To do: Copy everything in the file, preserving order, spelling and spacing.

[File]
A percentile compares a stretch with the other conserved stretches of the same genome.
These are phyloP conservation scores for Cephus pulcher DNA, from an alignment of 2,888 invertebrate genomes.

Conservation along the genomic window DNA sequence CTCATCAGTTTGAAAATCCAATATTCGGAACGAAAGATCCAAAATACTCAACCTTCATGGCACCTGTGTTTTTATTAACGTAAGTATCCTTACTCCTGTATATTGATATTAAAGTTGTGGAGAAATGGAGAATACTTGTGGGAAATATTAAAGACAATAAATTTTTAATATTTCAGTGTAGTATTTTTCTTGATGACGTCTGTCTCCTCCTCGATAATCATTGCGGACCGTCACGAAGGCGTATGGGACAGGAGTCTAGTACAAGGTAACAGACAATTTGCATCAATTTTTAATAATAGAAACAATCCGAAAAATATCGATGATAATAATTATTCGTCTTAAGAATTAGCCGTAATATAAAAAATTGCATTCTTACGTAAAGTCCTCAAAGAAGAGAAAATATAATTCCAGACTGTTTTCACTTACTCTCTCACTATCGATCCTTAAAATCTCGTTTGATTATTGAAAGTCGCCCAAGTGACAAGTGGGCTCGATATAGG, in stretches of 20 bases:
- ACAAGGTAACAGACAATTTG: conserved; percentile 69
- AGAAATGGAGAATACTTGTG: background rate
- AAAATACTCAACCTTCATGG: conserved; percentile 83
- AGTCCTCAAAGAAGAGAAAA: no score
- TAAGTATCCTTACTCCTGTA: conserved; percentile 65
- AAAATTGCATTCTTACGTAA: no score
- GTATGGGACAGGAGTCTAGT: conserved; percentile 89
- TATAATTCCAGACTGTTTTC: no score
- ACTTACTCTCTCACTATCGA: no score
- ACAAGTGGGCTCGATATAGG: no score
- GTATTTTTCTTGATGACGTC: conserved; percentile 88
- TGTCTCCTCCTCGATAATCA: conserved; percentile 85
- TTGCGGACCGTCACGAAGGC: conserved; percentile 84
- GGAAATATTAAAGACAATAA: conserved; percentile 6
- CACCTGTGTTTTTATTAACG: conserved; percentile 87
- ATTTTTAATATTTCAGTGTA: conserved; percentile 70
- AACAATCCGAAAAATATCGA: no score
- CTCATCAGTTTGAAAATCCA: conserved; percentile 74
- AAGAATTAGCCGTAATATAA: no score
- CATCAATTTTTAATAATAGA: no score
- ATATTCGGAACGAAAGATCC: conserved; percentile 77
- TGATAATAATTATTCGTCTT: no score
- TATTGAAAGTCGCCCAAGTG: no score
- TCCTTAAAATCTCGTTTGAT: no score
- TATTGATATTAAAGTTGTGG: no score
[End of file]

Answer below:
A percentile compares a stretch with the other conserved stretches of the same genome.
These are phyloP conservation scores for Cephus pulcher DNA, from an alignment of 2,888 invertebrate genomes.

Conservation along the genomic window DNA sequence CTCATCAGTTTGAAAATCCAATATTCGGAACGAAAGATCCAAAATACTCAACCTTCATGGCACCTGTGTTTTTATTAACGTAAGTATCCTTACTCCTGTATATTGATATTAAAGTTGTGGAGAAATGGAGAATACTTGTGGGAAATATTAAAGACAATAAATTTTTAATATTTCAGTGTAGTATTTTTCTTGATGACGTCTGTCTCCTCCTCGATAATCATTGCGGACCGTCACGAAGGCGTATGGGACAGGAGTCTAGTACAAGGTAACAGACAATTTGCATCAATTTTTAATAATAGAAACAATCCGAAAAATATCGATGATAATAATTATTCGTCTTAAGAATTAGCCGTAATATAAAAAATTGCATTCTTACGTAAAGTCCTCAAAGAAGAGAAAATATAATTCCAGACTGTTTTCACTTACTCTCTCACTATCGATCCTTAAAATCTCGTTTGATTATTGAAAGTCGCCCAAGTGACAAGTGGGCTCGATATAGG, in stretches of 20 bases:
- ACAAGGTAACAGACAATTTG: conserved; percentile 69
- AGAAATGGAGAATACTTGTG: background rate
- AAAATACTCAACCTTCATGG: conserved; percentile 83
- AGTCCTCAAAGAAGAGAAAA: no score
- TAAGTATCCTTACTCCTGTA: conserved; percentile 65
- AAAATTGCATTCTTACGTAA: no score
- GTATGGGACAGGAGTCTAGT: conserved; percentile 89
- TATAATTCCAGACTGTTTTC: no score
- ACTTACTCTCTCACTATCGA: no score
- ACAAGTGGGCTCGATATAGG: no score
- GTATTTTTCTTGATGACGTC: conserved; percentile 88
- TGTCTCCTCCTCGATAATCA: conserved; percentile 85
- TTGCGGACCGTCACGAAGGC: conserved; percentile 84
- GGAAATATTAAAGACAATAA: conserved; percentile 6
- CACCTGTGTTTTTATTAACG: conserved; percentile 87
- ATTTTTAATATTTCAGTGTA: conserved; percentile 70
- AACAATCCGAAAAATATCGA: no score
- CTCATCAGTTTGAAAATCCA: conserved; percentile 74
- AAGAATTAGCCGTAATATAA: no score
- CATCAATTTTTAATAATAGA: no score
- ATATTCGGAACGAAAGATCC: conserved; percentile 77
- TGATAATAATTATTCGTCTT: no score
- TATTGAAAGTCGCCCAAGTG: no score
- TCCTTAAAATCTCGTTTGAT: no score
- TATTGATATTAAAGTTGTGG: no score